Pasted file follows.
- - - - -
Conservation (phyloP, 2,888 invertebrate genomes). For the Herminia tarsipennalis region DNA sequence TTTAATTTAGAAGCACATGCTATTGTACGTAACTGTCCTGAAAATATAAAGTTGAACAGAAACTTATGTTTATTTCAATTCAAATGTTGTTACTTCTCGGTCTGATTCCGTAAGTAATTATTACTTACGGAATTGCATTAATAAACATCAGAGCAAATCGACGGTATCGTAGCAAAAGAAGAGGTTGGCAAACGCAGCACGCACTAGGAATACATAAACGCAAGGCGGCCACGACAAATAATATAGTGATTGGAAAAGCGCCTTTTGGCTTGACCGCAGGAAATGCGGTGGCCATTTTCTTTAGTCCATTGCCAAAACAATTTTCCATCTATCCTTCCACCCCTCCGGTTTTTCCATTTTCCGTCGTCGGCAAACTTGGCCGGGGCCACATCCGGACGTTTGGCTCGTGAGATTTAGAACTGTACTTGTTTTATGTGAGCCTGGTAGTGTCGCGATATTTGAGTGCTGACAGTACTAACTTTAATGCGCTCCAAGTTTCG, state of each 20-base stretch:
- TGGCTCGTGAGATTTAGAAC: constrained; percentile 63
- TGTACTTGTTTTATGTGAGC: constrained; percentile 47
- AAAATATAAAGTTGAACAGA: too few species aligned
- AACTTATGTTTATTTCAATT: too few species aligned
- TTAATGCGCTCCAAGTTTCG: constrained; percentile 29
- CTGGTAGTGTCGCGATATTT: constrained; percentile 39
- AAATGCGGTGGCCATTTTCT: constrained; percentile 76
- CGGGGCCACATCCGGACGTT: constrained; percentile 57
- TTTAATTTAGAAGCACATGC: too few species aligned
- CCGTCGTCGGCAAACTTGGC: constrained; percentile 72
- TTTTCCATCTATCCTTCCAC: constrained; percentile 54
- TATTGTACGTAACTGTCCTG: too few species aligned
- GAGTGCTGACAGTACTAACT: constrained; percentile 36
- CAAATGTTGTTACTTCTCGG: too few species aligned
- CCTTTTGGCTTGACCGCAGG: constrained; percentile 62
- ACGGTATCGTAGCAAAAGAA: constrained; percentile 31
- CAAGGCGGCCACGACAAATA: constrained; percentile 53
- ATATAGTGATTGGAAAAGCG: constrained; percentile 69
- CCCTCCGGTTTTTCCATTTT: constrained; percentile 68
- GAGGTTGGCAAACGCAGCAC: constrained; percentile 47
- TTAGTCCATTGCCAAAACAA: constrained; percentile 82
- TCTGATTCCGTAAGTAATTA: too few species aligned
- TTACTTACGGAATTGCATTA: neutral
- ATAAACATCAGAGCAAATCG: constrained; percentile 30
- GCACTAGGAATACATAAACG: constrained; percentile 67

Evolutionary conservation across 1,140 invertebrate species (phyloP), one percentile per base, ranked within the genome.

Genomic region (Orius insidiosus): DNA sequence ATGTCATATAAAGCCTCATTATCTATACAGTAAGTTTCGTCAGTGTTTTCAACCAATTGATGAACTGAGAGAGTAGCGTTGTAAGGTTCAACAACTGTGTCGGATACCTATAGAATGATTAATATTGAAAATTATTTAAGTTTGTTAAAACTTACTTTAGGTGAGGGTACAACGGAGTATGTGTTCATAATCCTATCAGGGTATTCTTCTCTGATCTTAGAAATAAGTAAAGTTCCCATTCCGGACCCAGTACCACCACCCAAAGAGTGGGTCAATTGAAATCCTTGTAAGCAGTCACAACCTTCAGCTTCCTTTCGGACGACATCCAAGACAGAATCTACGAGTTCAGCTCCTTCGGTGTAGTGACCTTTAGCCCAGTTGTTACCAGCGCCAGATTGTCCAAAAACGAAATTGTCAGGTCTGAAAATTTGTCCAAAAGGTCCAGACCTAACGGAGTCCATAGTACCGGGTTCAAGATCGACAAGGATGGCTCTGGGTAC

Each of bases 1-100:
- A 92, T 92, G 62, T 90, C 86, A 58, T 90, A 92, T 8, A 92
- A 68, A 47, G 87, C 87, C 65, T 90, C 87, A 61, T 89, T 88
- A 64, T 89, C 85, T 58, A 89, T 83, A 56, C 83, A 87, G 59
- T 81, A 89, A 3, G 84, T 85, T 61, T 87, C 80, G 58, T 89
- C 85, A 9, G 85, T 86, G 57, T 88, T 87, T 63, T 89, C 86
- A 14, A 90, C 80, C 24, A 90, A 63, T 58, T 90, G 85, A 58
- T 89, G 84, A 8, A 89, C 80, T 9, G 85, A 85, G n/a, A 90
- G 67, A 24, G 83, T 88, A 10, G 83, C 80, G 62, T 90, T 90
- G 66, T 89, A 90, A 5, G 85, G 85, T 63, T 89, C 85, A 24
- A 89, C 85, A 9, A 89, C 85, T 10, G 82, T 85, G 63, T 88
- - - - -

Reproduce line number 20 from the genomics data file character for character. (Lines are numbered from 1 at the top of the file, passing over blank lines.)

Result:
- CCCTCCGGTTTTTCCATTTT: constrained; percentile 68